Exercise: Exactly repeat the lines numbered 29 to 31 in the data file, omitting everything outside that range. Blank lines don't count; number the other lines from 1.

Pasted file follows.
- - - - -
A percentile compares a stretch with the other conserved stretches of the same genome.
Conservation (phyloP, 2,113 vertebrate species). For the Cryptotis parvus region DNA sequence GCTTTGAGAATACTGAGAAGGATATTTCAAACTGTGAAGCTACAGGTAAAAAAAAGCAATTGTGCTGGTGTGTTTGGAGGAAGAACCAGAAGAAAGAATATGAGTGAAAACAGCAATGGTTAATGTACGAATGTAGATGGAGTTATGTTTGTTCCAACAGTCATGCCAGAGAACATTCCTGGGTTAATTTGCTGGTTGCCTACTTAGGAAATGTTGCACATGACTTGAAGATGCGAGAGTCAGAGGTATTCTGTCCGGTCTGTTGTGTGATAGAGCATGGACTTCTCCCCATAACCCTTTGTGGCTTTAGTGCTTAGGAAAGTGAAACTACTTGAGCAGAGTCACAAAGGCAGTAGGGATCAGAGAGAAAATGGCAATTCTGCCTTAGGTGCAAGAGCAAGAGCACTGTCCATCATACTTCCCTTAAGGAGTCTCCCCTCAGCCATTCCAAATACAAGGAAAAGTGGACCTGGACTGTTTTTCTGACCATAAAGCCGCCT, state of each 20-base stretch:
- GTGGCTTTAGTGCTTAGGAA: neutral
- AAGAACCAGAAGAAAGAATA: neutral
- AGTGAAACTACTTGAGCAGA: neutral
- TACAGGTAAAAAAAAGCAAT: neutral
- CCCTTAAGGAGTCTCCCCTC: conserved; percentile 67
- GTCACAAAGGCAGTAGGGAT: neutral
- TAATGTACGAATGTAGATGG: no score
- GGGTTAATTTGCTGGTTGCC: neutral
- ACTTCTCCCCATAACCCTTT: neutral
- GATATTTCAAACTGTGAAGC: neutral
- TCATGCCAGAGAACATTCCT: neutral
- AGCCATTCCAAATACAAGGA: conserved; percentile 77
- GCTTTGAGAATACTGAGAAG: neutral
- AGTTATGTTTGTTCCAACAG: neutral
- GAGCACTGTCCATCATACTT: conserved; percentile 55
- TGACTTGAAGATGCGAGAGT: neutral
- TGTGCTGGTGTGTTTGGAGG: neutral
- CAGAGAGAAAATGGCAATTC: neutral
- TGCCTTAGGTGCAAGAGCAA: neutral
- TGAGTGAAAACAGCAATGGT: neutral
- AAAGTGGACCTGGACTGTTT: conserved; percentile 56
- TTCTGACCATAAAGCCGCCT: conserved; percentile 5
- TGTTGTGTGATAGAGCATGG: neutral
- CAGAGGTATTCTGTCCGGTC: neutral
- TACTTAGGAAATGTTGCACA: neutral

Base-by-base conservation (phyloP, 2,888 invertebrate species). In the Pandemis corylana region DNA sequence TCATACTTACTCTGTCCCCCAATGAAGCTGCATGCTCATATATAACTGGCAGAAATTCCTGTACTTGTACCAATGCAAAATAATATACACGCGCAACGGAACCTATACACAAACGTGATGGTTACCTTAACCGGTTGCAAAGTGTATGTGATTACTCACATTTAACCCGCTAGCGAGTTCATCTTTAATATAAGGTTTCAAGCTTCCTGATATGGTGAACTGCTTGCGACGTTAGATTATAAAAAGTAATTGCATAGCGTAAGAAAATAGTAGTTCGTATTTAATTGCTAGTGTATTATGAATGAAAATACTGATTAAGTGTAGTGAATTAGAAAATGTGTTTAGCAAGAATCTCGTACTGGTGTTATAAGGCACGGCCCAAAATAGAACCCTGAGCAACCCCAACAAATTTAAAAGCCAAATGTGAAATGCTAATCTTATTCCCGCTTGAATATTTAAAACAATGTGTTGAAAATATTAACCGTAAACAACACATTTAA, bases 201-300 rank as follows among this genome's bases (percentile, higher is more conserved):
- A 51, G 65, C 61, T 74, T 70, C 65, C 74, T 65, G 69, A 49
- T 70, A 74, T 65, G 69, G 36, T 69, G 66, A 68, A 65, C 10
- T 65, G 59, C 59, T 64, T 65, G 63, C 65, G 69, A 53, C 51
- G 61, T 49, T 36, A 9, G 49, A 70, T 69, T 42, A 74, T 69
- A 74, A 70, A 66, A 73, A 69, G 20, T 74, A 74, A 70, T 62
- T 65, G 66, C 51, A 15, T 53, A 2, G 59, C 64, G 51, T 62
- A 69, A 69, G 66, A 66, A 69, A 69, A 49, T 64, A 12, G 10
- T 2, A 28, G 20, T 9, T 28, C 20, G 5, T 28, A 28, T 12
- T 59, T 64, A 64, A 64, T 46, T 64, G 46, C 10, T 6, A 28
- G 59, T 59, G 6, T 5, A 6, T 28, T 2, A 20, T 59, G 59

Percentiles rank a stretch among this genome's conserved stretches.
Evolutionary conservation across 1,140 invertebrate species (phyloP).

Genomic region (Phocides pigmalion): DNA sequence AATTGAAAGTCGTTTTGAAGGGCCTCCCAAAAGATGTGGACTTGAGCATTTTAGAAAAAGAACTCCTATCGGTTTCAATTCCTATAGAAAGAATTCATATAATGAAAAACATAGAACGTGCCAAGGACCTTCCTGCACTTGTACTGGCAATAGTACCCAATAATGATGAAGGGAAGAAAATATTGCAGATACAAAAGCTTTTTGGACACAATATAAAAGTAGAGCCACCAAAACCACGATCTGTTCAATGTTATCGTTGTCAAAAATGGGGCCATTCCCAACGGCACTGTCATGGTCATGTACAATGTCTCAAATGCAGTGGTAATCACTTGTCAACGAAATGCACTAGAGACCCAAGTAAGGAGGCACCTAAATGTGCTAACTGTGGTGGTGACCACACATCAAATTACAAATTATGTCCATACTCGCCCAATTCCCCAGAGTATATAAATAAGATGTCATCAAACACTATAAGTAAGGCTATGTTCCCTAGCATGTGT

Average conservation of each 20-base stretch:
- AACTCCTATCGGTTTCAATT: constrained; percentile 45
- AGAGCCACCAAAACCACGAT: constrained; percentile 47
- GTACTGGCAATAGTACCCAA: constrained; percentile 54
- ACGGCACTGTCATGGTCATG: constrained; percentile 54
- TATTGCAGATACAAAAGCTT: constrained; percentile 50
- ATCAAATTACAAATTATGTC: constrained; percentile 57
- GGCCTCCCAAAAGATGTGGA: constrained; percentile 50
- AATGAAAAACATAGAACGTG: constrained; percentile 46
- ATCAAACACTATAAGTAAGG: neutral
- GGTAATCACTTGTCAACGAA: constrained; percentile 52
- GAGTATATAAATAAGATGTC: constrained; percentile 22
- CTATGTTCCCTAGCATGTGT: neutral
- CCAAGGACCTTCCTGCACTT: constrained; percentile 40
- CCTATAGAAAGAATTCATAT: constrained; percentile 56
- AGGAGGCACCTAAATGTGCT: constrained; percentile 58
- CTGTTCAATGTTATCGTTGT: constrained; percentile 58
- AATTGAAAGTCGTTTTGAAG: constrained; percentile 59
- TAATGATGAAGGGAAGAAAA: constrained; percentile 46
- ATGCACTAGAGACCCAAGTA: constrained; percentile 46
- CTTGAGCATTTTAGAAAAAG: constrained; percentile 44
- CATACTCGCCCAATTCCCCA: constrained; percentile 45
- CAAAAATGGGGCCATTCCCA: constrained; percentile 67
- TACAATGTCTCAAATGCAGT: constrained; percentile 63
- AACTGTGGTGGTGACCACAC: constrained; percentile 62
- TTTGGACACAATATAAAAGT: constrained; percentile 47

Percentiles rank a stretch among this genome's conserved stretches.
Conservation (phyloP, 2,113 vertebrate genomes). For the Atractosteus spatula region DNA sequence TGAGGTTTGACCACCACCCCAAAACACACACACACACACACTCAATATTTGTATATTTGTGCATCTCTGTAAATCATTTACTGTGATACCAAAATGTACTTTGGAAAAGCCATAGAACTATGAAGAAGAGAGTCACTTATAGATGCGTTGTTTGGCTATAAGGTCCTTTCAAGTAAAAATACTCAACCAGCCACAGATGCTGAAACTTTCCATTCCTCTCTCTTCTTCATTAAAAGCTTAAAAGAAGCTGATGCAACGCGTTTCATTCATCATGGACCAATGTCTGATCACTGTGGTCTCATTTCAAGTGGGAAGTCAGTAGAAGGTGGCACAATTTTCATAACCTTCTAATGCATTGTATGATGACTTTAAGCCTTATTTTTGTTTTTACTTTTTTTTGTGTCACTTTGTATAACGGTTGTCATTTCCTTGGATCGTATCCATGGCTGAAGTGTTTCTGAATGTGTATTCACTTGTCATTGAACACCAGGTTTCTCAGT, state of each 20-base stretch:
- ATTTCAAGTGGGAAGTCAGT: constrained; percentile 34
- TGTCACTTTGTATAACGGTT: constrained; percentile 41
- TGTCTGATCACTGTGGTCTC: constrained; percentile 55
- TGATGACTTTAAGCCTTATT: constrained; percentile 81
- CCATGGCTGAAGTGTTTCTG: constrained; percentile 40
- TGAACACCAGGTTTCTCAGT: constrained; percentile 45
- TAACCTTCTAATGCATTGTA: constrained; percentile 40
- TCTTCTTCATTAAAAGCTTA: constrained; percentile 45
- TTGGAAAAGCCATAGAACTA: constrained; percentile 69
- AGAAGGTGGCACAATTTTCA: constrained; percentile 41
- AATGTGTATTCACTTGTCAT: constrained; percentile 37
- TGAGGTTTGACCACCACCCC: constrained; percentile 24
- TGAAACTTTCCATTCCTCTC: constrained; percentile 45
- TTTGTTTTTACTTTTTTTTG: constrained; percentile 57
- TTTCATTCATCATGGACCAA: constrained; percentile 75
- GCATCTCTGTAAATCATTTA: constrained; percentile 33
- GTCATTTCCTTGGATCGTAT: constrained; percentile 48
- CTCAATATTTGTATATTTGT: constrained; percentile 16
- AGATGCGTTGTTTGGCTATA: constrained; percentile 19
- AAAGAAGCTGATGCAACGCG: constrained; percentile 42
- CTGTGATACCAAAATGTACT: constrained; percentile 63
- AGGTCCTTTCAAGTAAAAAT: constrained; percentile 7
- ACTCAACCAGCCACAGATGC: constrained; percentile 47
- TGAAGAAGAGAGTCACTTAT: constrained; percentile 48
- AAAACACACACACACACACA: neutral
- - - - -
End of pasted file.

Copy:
- A 51, G 65, C 61, T 74, T 70, C 65, C 74, T 65, G 69, A 49
- T 70, A 74, T 65, G 69, G 36, T 69, G 66, A 68, A 65, C 10
- T 65, G 59, C 59, T 64, T 65, G 63, C 65, G 69, A 53, C 51